BASIC Education minister Angie Motshekga has announced the phased return of some children to school on Monday following a high-level meeting with the Council of Education Ministers on Thursday.
Motshekga told a media briefing on Sunday that her department adjusted the reopening phases based on the risk-adjusted strategy, including staggering the returning grades.
“Firstly, CEM agreed that only Grades R, 6 and 11 will return to school tomorrow, Monday, 06 July 2020,” said Motshekga.
“CEM also noted that provinces may be at different levels of readiness for return of Grade R learners. Therefore, CEM agreed that those provinces that are not ready to receive Grade R on 06th July 2020, must provide strategic and realisable plans for ensuring the reincorporation of Grade R learners to schools within, but not later than the end of July 2020. However, the provinces that are ready to receive Grade R learners on Monday, 06th July 2020, can proceed to receive those learners.”
Motshekga said by the end of July, over 2 million children are expected to have returned to school to continue with the 2020 academic year.
“Since the reopening 968 schools were closed and opened, that’s 4%, less than 1% of our teachers were affected by the virus and 0,1% of our learners were detected with the virus,” said Motshekga.
KwaZulu Natal, the North West and Limpopo were the first provinces to admit that they would not be able to receive Grade R learners, saying that they did not want to put the lives of the children at risk.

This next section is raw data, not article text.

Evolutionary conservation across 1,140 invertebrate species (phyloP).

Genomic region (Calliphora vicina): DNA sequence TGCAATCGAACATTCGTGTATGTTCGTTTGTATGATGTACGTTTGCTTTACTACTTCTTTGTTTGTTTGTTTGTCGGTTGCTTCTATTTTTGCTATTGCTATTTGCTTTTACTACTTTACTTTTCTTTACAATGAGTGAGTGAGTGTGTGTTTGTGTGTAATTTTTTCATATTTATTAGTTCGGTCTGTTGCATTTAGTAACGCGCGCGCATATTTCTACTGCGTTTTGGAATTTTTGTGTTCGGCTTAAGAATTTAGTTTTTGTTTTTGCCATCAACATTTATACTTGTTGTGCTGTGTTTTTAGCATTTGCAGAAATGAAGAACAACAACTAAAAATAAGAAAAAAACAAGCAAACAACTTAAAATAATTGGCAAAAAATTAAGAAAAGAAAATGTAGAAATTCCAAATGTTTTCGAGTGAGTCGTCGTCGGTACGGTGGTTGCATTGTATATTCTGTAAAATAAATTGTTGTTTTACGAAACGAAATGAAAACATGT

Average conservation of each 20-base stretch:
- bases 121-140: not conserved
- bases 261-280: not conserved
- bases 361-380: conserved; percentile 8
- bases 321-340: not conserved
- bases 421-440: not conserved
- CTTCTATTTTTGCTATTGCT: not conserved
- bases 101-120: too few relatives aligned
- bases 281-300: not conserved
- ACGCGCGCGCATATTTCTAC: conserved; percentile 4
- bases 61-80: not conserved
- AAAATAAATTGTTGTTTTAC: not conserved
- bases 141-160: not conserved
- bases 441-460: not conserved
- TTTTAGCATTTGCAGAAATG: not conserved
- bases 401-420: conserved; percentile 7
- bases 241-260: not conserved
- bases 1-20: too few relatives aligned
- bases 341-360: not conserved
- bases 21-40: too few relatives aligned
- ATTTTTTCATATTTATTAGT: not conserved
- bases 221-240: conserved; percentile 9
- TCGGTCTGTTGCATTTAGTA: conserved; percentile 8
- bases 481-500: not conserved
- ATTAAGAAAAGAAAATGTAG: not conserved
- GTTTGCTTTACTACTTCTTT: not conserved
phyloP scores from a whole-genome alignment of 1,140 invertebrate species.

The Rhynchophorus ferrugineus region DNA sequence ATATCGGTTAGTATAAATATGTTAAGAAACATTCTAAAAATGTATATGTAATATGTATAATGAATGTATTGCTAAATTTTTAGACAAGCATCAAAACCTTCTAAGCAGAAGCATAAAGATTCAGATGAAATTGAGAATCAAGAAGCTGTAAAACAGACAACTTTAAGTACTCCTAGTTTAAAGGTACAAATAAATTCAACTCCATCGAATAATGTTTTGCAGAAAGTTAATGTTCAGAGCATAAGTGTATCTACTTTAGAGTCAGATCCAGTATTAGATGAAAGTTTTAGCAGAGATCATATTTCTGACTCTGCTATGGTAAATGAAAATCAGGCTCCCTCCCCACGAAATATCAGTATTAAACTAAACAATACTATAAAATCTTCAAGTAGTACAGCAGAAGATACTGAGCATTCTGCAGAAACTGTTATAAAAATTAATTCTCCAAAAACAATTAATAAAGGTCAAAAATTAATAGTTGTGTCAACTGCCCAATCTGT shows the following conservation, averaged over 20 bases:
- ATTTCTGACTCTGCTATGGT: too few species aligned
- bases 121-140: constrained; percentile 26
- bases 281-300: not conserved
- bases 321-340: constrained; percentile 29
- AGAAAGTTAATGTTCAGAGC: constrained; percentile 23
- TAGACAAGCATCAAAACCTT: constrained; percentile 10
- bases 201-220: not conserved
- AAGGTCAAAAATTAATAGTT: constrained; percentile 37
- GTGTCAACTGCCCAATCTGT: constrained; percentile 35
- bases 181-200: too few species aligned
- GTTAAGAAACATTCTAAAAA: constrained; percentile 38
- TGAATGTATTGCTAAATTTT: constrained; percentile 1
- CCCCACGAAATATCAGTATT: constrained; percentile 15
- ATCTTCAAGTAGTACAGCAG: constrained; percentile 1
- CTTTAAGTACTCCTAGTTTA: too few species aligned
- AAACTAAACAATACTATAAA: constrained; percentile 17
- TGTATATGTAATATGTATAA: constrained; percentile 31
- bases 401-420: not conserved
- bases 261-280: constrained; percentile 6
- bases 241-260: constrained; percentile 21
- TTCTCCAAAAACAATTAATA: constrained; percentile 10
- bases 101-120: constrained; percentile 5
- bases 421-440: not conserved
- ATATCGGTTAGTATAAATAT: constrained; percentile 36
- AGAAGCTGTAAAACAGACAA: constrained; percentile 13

She said those schools that meet the health, safety, and social distancing protocols can reopen for their Grade R and pre-Grade R learners.
“Those schools that meet health protocols can reopen for Grade R’s and pre-Grade R’s on Monday,” said Motshekga.
The department’s Director General Mathanzima Mweli said in total Grade R learners make up 6.3%, Grade 6 constitute 8% and Grade 11’s 6.6% of the total number of learners who are set to return by the end of July.
Motshekga added that the Western Cape, Eastern Cape and Gauteng have recorded the highest number of infections for both teachers and learners.
“We unfortunately lost the lives of eleven (11) teachers and four (4) non-teaching staff in the Eastern Cape to the virus; as well as three (3) learners, who are reported to have succumbed to COVID-19,” said Motshekga.
“The reports show that some of these teachers and learners could not have the opportunity of reporting back to school on school reopening. We convey our deepest condolences to the affected families. May their dear souls rest in eternal peace … Due to the infection rate, it is clear that we need to continue to work together to contain the transmission of the virus. As the basic education sector, we have to play our part together, with all our strategic stakeholders and partners.”
(Compiled by Inside Education staff)